# Two-sample KS test results vs distributions

WARNING : MAJOR UPDATE BELOW, I've made a mistake

I am currently working on validating a predictive model that was made some years ago. In doing so, I am comparing the distribution of the Target variable vs Model variables from the old database vs new data.

I did some ploting and also performed a two sample KS-test and I cannot understand the results obtained.

Those are two examples of distributions. Where :

• Param: Is the KS test parameter obtained
• pval: Is the p-value of the test

I am working in Python and used the stats.ks_2samp(data1,data2) for comparing.

According to documentation from SciPy 'If the K-S statistic is small or the p-value is high, then we cannot reject the hypothesis that the distributions of the two samples are the same.'

Having p-values with zeros up to the 5th decimal place means that we can reject the hypothesis of the two samples coming from the same distributions, but when I look at the plots they look extremely similar.

What I am missing?

If any additional information is needed for further understanding the problem, please let me know.

# edits:

## Sample sizes

For the graph with param: 0.4576 n: 9363 and m: 17972 For the graph with param: .4687 n: 1455 and m:1923

The variables in the model are clustering variables, so what I am doing is for each variable and each cluster (for example for people aged between 18 and 25, 26-35, 36-45, etc) I see the distribution (to verify that the new clusters still behave like the original ones, that is why I have different sizes for the plots)

I have also tried "capping" the sample size to the minimum of the two, so that m=n, but results were not better either.

## Edit 2 : Major update

So, this is a little embarrasing. While I was trying to do the cumulative distribution plot Seaborn wouldn't plot and I had error warnings. So I finally realised that I made a mistake earlier in the code. So.. this are the updated plots with the corresponding cumulatives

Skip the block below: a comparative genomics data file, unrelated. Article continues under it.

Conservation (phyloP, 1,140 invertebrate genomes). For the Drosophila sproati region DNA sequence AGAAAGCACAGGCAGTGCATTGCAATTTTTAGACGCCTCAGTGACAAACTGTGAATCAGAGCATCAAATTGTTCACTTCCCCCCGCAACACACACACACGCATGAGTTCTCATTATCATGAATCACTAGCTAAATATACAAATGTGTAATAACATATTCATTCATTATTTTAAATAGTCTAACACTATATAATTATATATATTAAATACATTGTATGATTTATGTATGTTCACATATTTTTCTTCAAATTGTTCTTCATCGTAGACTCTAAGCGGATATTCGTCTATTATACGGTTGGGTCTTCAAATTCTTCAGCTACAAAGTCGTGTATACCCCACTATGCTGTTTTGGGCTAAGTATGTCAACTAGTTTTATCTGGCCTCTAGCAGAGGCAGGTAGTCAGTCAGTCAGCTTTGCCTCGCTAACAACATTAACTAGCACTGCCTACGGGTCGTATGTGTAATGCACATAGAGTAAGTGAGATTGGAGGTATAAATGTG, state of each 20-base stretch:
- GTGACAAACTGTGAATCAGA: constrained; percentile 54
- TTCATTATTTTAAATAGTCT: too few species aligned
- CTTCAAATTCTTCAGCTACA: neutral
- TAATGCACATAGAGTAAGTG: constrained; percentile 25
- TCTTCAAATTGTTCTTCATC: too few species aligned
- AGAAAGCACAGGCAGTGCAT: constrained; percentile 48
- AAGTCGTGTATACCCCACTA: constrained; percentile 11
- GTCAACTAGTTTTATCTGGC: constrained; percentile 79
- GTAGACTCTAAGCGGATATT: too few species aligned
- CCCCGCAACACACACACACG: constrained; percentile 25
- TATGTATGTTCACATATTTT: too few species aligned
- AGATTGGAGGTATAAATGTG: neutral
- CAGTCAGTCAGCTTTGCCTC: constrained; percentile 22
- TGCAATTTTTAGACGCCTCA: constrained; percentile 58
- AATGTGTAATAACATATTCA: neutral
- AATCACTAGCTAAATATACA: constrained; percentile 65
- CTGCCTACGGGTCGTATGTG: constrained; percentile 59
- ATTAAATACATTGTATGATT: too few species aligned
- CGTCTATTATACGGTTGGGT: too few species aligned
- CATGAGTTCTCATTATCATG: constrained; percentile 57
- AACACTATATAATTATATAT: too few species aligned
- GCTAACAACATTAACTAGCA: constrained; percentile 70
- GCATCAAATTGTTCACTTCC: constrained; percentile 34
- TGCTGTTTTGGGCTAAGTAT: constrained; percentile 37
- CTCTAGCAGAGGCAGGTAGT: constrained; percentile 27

Now in the second row we can see some good improvement.

But there are still some other clusters with the behaviour that originated this post, like:

So, eventhough I had made a mistake in the first version, all the answers are still valid because the problem keeps appearing on different distributions.

Updated to keep the question useful for everyone.

Thanks a lot to everyone

• How many data points do you have? It is a general weakness of all NHST approaches that even trivial departures from the null hypothesis (here: that both distributions are identical) become statistically (!) significant if the sample size is large enough. Sep 24, 2019 at 14:52
• Perhaps the value of the K-S statistic is useful. Nevertheless, you may take a look at a related post about statistical distance. Sep 24, 2019 at 15:10
• info added @StephanKolassa Sep 24, 2019 at 15:20

## 2 Answers

You're right. They look very similar. If the plots you're showing were for the populations, you'd say that they're different. If you knew that two normal populations had means of $$0$$ and $$0.00001$$, respectively, you say that they're different. You might have a hard time detecting that difference, but the populations are indeed different.

What's going on is that you appear to have a large enough sample size to detect a subtle difference that may or may not matter to you. However, your test is giving emphatic evidence that the populations are not identical. Whether or not that subtle difference is important to your work is for you to decide.

Building on Stephan Kolassa's comment, statistical significance are practical significance are not the same. As sample sizes get very large, you increase your sensitivity to trivial departures from the null hypothesis. Nonetheless, the test is suggesting that the null is false.

• Thank you a lot, very useful. So given large enough samples that sensitivity becomes "tricky" in some way. Is there any way to know (mathematically or a rule of thumb) what is "large enough" ? Sep 24, 2019 at 15:35
• What is "large enough" will depend on what you are doing your analysis for. In some cases, tiny effects are important. In others, small effects are unimportant. You need to invest some subject matter knowledge at this point. Sep 24, 2019 at 16:00

I agree with Dave's answer. Would it be possible to see a comparison of the cumulative density functions for the probability densities you have shown? The pdfs do look remarkably similar for a ks metric (= max absolute difference between CDFs) of 0.45. Just to rule out other issues.

Perhaps you could consider alternate tests for easier interpretation? How about Cohen's d? This has a convenient table for interpretation (see https://en.wikipedia.org/wiki/Effect_size#Cohen's_d).